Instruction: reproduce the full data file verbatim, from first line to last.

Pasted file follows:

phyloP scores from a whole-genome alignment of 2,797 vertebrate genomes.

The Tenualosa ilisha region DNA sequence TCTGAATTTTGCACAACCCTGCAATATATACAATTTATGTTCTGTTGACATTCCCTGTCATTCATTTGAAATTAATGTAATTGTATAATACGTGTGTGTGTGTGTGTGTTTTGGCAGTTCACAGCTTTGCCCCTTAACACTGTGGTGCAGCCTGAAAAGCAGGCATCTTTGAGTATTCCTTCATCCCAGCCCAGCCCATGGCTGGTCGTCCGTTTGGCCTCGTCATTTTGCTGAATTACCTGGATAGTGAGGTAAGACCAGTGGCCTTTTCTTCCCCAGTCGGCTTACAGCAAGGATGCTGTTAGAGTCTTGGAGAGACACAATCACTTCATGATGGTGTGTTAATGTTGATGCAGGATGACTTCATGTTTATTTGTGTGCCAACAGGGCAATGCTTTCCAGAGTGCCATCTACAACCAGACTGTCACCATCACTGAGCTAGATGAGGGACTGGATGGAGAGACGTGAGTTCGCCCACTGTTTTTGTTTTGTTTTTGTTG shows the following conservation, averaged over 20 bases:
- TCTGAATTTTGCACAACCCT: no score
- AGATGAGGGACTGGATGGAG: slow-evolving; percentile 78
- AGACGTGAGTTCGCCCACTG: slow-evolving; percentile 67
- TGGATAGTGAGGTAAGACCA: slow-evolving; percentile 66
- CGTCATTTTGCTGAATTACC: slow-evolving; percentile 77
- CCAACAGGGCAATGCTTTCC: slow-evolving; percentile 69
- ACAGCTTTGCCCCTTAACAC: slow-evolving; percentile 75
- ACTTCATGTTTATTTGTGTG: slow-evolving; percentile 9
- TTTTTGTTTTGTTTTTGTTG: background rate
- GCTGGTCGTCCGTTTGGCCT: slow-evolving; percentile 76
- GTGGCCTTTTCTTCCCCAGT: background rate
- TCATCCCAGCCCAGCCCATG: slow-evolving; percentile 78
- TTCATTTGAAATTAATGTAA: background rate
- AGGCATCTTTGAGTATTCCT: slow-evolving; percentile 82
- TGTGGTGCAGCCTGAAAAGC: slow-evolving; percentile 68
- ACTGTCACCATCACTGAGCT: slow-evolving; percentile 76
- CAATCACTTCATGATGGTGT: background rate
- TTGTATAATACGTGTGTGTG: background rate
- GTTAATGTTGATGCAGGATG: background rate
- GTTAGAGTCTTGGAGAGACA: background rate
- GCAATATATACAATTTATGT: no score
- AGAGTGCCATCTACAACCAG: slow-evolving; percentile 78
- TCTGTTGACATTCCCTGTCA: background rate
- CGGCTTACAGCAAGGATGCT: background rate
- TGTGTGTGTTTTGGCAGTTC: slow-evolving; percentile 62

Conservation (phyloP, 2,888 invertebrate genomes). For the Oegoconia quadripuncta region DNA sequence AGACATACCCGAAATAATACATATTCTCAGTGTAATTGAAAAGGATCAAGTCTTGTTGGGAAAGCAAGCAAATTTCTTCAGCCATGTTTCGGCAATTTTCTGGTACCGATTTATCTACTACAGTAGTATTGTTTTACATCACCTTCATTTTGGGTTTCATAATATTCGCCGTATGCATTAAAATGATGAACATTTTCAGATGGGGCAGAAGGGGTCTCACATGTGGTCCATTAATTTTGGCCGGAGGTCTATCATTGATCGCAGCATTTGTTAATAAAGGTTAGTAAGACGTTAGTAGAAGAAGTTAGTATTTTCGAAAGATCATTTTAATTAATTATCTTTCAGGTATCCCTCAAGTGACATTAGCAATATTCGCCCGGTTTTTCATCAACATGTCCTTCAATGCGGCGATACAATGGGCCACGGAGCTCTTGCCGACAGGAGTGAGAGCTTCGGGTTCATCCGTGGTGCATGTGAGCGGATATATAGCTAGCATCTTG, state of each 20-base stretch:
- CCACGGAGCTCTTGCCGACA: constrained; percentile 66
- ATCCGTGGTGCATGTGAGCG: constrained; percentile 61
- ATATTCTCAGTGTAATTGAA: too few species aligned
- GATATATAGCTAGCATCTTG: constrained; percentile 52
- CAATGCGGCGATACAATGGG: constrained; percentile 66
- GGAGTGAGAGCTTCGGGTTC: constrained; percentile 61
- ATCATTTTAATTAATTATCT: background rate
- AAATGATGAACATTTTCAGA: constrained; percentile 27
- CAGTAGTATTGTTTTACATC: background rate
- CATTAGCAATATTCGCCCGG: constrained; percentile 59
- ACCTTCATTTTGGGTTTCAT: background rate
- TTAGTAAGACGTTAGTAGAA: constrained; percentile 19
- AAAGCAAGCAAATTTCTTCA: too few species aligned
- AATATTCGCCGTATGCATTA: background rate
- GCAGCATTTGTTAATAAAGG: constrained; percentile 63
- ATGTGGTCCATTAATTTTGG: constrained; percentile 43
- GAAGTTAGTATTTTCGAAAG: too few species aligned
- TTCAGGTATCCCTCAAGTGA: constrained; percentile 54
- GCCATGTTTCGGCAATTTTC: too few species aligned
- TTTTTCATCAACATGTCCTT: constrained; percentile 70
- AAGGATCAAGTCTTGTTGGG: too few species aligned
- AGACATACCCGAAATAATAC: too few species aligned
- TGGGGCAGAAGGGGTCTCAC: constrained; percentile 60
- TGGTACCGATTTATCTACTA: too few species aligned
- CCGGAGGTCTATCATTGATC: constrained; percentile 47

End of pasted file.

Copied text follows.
phyloP scores from a whole-genome alignment of 2,797 vertebrate genomes.

The Tenualosa ilisha region DNA sequence TCTGAATTTTGCACAACCCTGCAATATATACAATTTATGTTCTGTTGACATTCCCTGTCATTCATTTGAAATTAATGTAATTGTATAATACGTGTGTGTGTGTGTGTGTTTTGGCAGTTCACAGCTTTGCCCCTTAACACTGTGGTGCAGCCTGAAAAGCAGGCATCTTTGAGTATTCCTTCATCCCAGCCCAGCCCATGGCTGGTCGTCCGTTTGGCCTCGTCATTTTGCTGAATTACCTGGATAGTGAGGTAAGACCAGTGGCCTTTTCTTCCCCAGTCGGCTTACAGCAAGGATGCTGTTAGAGTCTTGGAGAGACACAATCACTTCATGATGGTGTGTTAATGTTGATGCAGGATGACTTCATGTTTATTTGTGTGCCAACAGGGCAATGCTTTCCAGAGTGCCATCTACAACCAGACTGTCACCATCACTGAGCTAGATGAGGGACTGGATGGAGAGACGTGAGTTCGCCCACTGTTTTTGTTTTGTTTTTGTTG shows the following conservation, averaged over 20 bases:
- TCTGAATTTTGCACAACCCT: no score
- AGATGAGGGACTGGATGGAG: slow-evolving; percentile 78
- AGACGTGAGTTCGCCCACTG: slow-evolving; percentile 67
- TGGATAGTGAGGTAAGACCA: slow-evolving; percentile 66
- CGTCATTTTGCTGAATTACC: slow-evolving; percentile 77
- CCAACAGGGCAATGCTTTCC: slow-evolving; percentile 69
- ACAGCTTTGCCCCTTAACAC: slow-evolving; percentile 75
- ACTTCATGTTTATTTGTGTG: slow-evolving; percentile 9
- TTTTTGTTTTGTTTTTGTTG: background rate
- GCTGGTCGTCCGTTTGGCCT: slow-evolving; percentile 76
- GTGGCCTTTTCTTCCCCAGT: background rate
- TCATCCCAGCCCAGCCCATG: slow-evolving; percentile 78
- TTCATTTGAAATTAATGTAA: background rate
- AGGCATCTTTGAGTATTCCT: slow-evolving; percentile 82
- TGTGGTGCAGCCTGAAAAGC: slow-evolving; percentile 68
- ACTGTCACCATCACTGAGCT: slow-evolving; percentile 76
- CAATCACTTCATGATGGTGT: background rate
- TTGTATAATACGTGTGTGTG: background rate
- GTTAATGTTGATGCAGGATG: background rate
- GTTAGAGTCTTGGAGAGACA: background rate
- GCAATATATACAATTTATGT: no score
- AGAGTGCCATCTACAACCAG: slow-evolving; percentile 78
- TCTGTTGACATTCCCTGTCA: background rate
- CGGCTTACAGCAAGGATGCT: background rate
- TGTGTGTGTTTTGGCAGTTC: slow-evolving; percentile 62

Conservation (phyloP, 2,888 invertebrate genomes). For the Oegoconia quadripuncta region DNA sequence AGACATACCCGAAATAATACATATTCTCAGTGTAATTGAAAAGGATCAAGTCTTGTTGGGAAAGCAAGCAAATTTCTTCAGCCATGTTTCGGCAATTTTCTGGTACCGATTTATCTACTACAGTAGTATTGTTTTACATCACCTTCATTTTGGGTTTCATAATATTCGCCGTATGCATTAAAATGATGAACATTTTCAGATGGGGCAGAAGGGGTCTCACATGTGGTCCATTAATTTTGGCCGGAGGTCTATCATTGATCGCAGCATTTGTTAATAAAGGTTAGTAAGACGTTAGTAGAAGAAGTTAGTATTTTCGAAAGATCATTTTAATTAATTATCTTTCAGGTATCCCTCAAGTGACATTAGCAATATTCGCCCGGTTTTTCATCAACATGTCCTTCAATGCGGCGATACAATGGGCCACGGAGCTCTTGCCGACAGGAGTGAGAGCTTCGGGTTCATCCGTGGTGCATGTGAGCGGATATATAGCTAGCATCTTG, state of each 20-base stretch:
- CCACGGAGCTCTTGCCGACA: constrained; percentile 66
- ATCCGTGGTGCATGTGAGCG: constrained; percentile 61
- ATATTCTCAGTGTAATTGAA: too few species aligned
- GATATATAGCTAGCATCTTG: constrained; percentile 52
- CAATGCGGCGATACAATGGG: constrained; percentile 66
- GGAGTGAGAGCTTCGGGTTC: constrained; percentile 61
- ATCATTTTAATTAATTATCT: background rate
- AAATGATGAACATTTTCAGA: constrained; percentile 27
- CAGTAGTATTGTTTTACATC: background rate
- CATTAGCAATATTCGCCCGG: constrained; percentile 59
- ACCTTCATTTTGGGTTTCAT: background rate
- TTAGTAAGACGTTAGTAGAA: constrained; percentile 19
- AAAGCAAGCAAATTTCTTCA: too few species aligned
- AATATTCGCCGTATGCATTA: background rate
- GCAGCATTTGTTAATAAAGG: constrained; percentile 63
- ATGTGGTCCATTAATTTTGG: constrained; percentile 43
- GAAGTTAGTATTTTCGAAAG: too few species aligned
- TTCAGGTATCCCTCAAGTGA: constrained; percentile 54
- GCCATGTTTCGGCAATTTTC: too few species aligned
- TTTTTCATCAACATGTCCTT: constrained; percentile 70
- AAGGATCAAGTCTTGTTGGG: too few species aligned
- AGACATACCCGAAATAATAC: too few species aligned
- TGGGGCAGAAGGGGTCTCAC: constrained; percentile 60
- TGGTACCGATTTATCTACTA: too few species aligned
- CCGGAGGTCTATCATTGATC: constrained; percentile 47